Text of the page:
Responding with funds for COVID-19 mitigation and prevention, medical expenses, behavioral healthcare, and preventing and responding to violence
    Providing additional assistance to households, small businesses, and nonprofits
    Granting assistance to impacted industries, including tourism, travel, and hospitality that faced inordinate impacts due to the pandemic
    Funding to provide government services to the extent of revenue loss due to the pandemic includes:

    Permitting spending of a standard allowance of up to $10 million, not to exceed a city’s award amount, during the program, or
    Calculating a municipality’s specific revenue loss using a formula set forth by Treasury
    The commitment to make investments in water, sewer, and broadband infrastructure includes:

    Allowing funding for improving access to clean drinking water, supporting vital wastewater and stormwater infrastructure, and expanding affordable access to broadband
    Granting access to a broad range of water and sewer projects, including the EPA’s Clean Water State Revolving Fund, EPA’s Drinking Water State Revolving Fund, and certain additional projects, including a wide set of lead remediation, stormwater infrastructure, and aid for private wells and septic units
    Providing funds for high-speed broadband infrastructure in areas of need, including those without access to high speeds, affordable options, or where connections are unreliable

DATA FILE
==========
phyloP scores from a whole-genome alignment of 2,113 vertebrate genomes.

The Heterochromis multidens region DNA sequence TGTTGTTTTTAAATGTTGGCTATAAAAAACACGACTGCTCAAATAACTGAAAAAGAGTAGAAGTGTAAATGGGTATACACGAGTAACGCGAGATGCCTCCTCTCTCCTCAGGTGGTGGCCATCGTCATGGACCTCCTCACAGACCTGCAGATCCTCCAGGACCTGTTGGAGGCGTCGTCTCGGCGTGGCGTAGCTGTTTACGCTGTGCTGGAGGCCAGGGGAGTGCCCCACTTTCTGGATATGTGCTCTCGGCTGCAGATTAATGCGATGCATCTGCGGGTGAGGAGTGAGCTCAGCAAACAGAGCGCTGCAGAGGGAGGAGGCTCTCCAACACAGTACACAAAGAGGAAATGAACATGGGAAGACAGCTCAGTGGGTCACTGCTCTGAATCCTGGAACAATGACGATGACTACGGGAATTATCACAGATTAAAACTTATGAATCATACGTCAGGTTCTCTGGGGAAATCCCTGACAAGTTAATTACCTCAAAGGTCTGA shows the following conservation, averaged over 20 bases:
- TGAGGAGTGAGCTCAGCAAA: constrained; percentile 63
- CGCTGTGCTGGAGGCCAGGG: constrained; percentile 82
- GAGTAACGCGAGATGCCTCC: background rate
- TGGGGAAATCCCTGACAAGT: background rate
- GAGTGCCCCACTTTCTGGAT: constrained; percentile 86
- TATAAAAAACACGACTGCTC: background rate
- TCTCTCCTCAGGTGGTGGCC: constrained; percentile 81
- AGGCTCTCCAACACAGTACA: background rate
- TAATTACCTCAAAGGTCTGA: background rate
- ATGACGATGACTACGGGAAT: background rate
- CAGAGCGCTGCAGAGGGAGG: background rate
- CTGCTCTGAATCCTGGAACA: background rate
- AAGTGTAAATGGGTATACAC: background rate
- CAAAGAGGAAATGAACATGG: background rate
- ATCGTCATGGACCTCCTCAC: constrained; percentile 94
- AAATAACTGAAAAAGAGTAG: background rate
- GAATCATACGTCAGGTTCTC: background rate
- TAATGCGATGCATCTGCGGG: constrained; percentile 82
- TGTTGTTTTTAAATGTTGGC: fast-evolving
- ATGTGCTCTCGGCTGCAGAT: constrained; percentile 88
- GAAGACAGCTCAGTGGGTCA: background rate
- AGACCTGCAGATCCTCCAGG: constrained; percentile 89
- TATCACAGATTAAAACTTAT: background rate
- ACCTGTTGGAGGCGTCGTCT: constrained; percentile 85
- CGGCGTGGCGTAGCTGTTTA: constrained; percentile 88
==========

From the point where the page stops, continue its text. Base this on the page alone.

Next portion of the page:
All SLFRF funding must fit into one of the general categories listed above. The Final Rule provides further detail on the allowances for funding and information on compliance responsibilities. However, the Final Rule provides a non-exhaustive list of uses and municipalities may use their funds in any way that responds directly to a pandemic impact. Spending for each category has its own distinct reporting requirements.

  24. SMW on September 21st, 2023 8:31 am

    I am sorry but our road needs paving before Christmas decorations!!! SMH at all the stupidity!!!

  25. Willis on September 21st, 2023 8:13 am

    Hey at least the pig will look better.

  26. Vicky on September 21st, 2023 8:02 am

    I agree there are bridges and roads needs to be fixed and important things but they spend $40,000 on Christmas lights in a broke town and people really don’t care about put the money where the town needs it

  27. Reader on September 21st, 2023 7:38 am

    So they raise taxes by almost 300% and buy Christmas decorations in a late night meeting. They are out of control. Why was it not on the agenda? Why do it in 10 days? Irresponsible and out of control dereliction of civic duty

  28. CF on September 21st, 2023 7:33 am

    The broke little town that can’t. Now spending up to 40K on non essential items. What a waste.

  29. JJ on September 21st, 2023 5:26 am

    $40k voted 5-0 on a NON AGENDA ITEM.
    Maybe a LIVE Christmas tree planted in front of town hall be best investment.Appearsthat vote is illegal by state law.
    What a crooked table in Century.
    Plant a tree and move on.

  30. Jason on September 21st, 2023 1:19 am

    I seriously doubt that funds from the American Rescue Plan Act (ARPA) were intended to be used to buy “Christmas Decor”. ARPA funds were meant to offer premium pay to essential workers; to off-set lost revenue due to Pandemic; and to make necessary investments in water, sewer, and broadband infrastructure. Funds were also used to help prevent evictions, and to assist with paying housing & utility expenses of those with low-income; as well as to improve “public safety” and to aid children catch-up on unfinished learning.

    Has anyone bothered to check and verify if this expenditure on “Christmas Decor” is an appropriate expenditure of ARPA funds?

    There are so many other higher priority needs —- meeting the intent of the ARPA funds — that should be dealt with prior to Century making this questionable purchase of “Christmas Decor”.